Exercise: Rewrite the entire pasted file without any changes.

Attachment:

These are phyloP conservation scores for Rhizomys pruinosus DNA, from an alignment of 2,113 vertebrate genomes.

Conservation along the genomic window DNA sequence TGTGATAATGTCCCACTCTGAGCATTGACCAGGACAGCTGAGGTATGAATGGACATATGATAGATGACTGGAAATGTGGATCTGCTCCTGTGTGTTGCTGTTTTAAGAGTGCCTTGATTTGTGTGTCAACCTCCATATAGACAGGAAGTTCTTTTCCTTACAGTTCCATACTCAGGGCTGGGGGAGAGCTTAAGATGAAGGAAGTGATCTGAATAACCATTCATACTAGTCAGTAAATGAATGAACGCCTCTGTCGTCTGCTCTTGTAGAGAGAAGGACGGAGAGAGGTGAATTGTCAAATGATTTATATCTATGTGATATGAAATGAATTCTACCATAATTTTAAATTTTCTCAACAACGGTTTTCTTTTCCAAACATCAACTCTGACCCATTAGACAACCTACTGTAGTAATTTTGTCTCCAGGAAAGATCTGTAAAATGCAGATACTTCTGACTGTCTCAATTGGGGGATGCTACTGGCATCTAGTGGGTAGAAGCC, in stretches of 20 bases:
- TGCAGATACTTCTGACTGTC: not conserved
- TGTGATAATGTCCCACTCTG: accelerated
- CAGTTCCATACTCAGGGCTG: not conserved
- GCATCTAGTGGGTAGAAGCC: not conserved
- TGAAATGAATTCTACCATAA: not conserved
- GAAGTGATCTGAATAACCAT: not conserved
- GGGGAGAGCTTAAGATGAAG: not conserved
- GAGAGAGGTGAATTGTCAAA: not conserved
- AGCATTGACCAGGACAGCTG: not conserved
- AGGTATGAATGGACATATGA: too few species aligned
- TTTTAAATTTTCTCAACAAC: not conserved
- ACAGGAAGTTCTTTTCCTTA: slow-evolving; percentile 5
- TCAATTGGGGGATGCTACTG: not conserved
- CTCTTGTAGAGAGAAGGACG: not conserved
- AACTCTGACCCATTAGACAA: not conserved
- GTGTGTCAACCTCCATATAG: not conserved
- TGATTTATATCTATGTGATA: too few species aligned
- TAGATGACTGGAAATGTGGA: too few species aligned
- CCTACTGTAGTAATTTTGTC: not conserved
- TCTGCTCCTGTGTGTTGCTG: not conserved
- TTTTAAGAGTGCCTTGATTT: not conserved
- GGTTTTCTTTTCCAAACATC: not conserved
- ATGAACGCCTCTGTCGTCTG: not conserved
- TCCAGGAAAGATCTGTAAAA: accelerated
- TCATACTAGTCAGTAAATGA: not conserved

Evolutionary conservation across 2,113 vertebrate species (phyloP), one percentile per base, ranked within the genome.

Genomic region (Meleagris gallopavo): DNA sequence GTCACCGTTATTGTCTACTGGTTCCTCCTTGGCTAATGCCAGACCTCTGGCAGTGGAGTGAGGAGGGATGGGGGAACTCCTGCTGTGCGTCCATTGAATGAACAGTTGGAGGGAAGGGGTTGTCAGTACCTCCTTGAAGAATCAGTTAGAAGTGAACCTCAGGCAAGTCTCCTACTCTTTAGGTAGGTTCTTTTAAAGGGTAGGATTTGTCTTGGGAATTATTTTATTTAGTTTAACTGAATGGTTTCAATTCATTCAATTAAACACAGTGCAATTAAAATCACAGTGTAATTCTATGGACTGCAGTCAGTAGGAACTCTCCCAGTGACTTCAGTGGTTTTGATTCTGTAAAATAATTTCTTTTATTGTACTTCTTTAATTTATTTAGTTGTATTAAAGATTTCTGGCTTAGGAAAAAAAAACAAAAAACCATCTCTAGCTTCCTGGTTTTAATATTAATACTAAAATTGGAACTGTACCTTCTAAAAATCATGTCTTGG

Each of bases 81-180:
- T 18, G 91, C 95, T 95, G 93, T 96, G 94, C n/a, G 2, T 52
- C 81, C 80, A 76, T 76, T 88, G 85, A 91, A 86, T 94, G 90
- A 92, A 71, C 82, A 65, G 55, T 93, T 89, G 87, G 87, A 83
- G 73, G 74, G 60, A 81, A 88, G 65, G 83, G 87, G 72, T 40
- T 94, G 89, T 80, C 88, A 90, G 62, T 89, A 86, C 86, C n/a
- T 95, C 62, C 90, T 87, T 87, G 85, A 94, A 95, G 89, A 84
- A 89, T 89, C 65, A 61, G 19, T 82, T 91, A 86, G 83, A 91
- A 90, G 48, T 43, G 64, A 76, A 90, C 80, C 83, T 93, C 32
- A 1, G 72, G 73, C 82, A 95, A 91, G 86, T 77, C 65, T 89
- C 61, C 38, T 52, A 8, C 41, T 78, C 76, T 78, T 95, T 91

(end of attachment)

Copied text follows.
These are phyloP conservation scores for Rhizomys pruinosus DNA, from an alignment of 2,113 vertebrate genomes.

Conservation along the genomic window DNA sequence TGTGATAATGTCCCACTCTGAGCATTGACCAGGACAGCTGAGGTATGAATGGACATATGATAGATGACTGGAAATGTGGATCTGCTCCTGTGTGTTGCTGTTTTAAGAGTGCCTTGATTTGTGTGTCAACCTCCATATAGACAGGAAGTTCTTTTCCTTACAGTTCCATACTCAGGGCTGGGGGAGAGCTTAAGATGAAGGAAGTGATCTGAATAACCATTCATACTAGTCAGTAAATGAATGAACGCCTCTGTCGTCTGCTCTTGTAGAGAGAAGGACGGAGAGAGGTGAATTGTCAAATGATTTATATCTATGTGATATGAAATGAATTCTACCATAATTTTAAATTTTCTCAACAACGGTTTTCTTTTCCAAACATCAACTCTGACCCATTAGACAACCTACTGTAGTAATTTTGTCTCCAGGAAAGATCTGTAAAATGCAGATACTTCTGACTGTCTCAATTGGGGGATGCTACTGGCATCTAGTGGGTAGAAGCC, in stretches of 20 bases:
- TGCAGATACTTCTGACTGTC: not conserved
- TGTGATAATGTCCCACTCTG: accelerated
- CAGTTCCATACTCAGGGCTG: not conserved
- GCATCTAGTGGGTAGAAGCC: not conserved
- TGAAATGAATTCTACCATAA: not conserved
- GAAGTGATCTGAATAACCAT: not conserved
- GGGGAGAGCTTAAGATGAAG: not conserved
- GAGAGAGGTGAATTGTCAAA: not conserved
- AGCATTGACCAGGACAGCTG: not conserved
- AGGTATGAATGGACATATGA: too few species aligned
- TTTTAAATTTTCTCAACAAC: not conserved
- ACAGGAAGTTCTTTTCCTTA: slow-evolving; percentile 5
- TCAATTGGGGGATGCTACTG: not conserved
- CTCTTGTAGAGAGAAGGACG: not conserved
- AACTCTGACCCATTAGACAA: not conserved
- GTGTGTCAACCTCCATATAG: not conserved
- TGATTTATATCTATGTGATA: too few species aligned
- TAGATGACTGGAAATGTGGA: too few species aligned
- CCTACTGTAGTAATTTTGTC: not conserved
- TCTGCTCCTGTGTGTTGCTG: not conserved
- TTTTAAGAGTGCCTTGATTT: not conserved
- GGTTTTCTTTTCCAAACATC: not conserved
- ATGAACGCCTCTGTCGTCTG: not conserved
- TCCAGGAAAGATCTGTAAAA: accelerated
- TCATACTAGTCAGTAAATGA: not conserved

Evolutionary conservation across 2,113 vertebrate species (phyloP), one percentile per base, ranked within the genome.

Genomic region (Meleagris gallopavo): DNA sequence GTCACCGTTATTGTCTACTGGTTCCTCCTTGGCTAATGCCAGACCTCTGGCAGTGGAGTGAGGAGGGATGGGGGAACTCCTGCTGTGCGTCCATTGAATGAACAGTTGGAGGGAAGGGGTTGTCAGTACCTCCTTGAAGAATCAGTTAGAAGTGAACCTCAGGCAAGTCTCCTACTCTTTAGGTAGGTTCTTTTAAAGGGTAGGATTTGTCTTGGGAATTATTTTATTTAGTTTAACTGAATGGTTTCAATTCATTCAATTAAACACAGTGCAATTAAAATCACAGTGTAATTCTATGGACTGCAGTCAGTAGGAACTCTCCCAGTGACTTCAGTGGTTTTGATTCTGTAAAATAATTTCTTTTATTGTACTTCTTTAATTTATTTAGTTGTATTAAAGATTTCTGGCTTAGGAAAAAAAAACAAAAAACCATCTCTAGCTTCCTGGTTTTAATATTAATACTAAAATTGGAACTGTACCTTCTAAAAATCATGTCTTGG

Each of bases 81-180:
- T 18, G 91, C 95, T 95, G 93, T 96, G 94, C n/a, G 2, T 52
- C 81, C 80, A 76, T 76, T 88, G 85, A 91, A 86, T 94, G 90
- A 92, A 71, C 82, A 65, G 55, T 93, T 89, G 87, G 87, A 83
- G 73, G 74, G 60, A 81, A 88, G 65, G 83, G 87, G 72, T 40
- T 94, G 89, T 80, C 88, A 90, G 62, T 89, A 86, C 86, C n/a
- T 95, C 62, C 90, T 87, T 87, G 85, A 94, A 95, G 89, A 84
- A 89, T 89, C 65, A 61, G 19, T 82, T 91, A 86, G 83, A 91
- A 90, G 48, T 43, G 64, A 76, A 90, C 80, C 83, T 93, C 32
- A 1, G 72, G 73, C 82, A 95, A 91, G 86, T 77, C 65, T 89
- C 61, C 38, T 52, A 8, C 41, T 78, C 76, T 78, T 95, T 91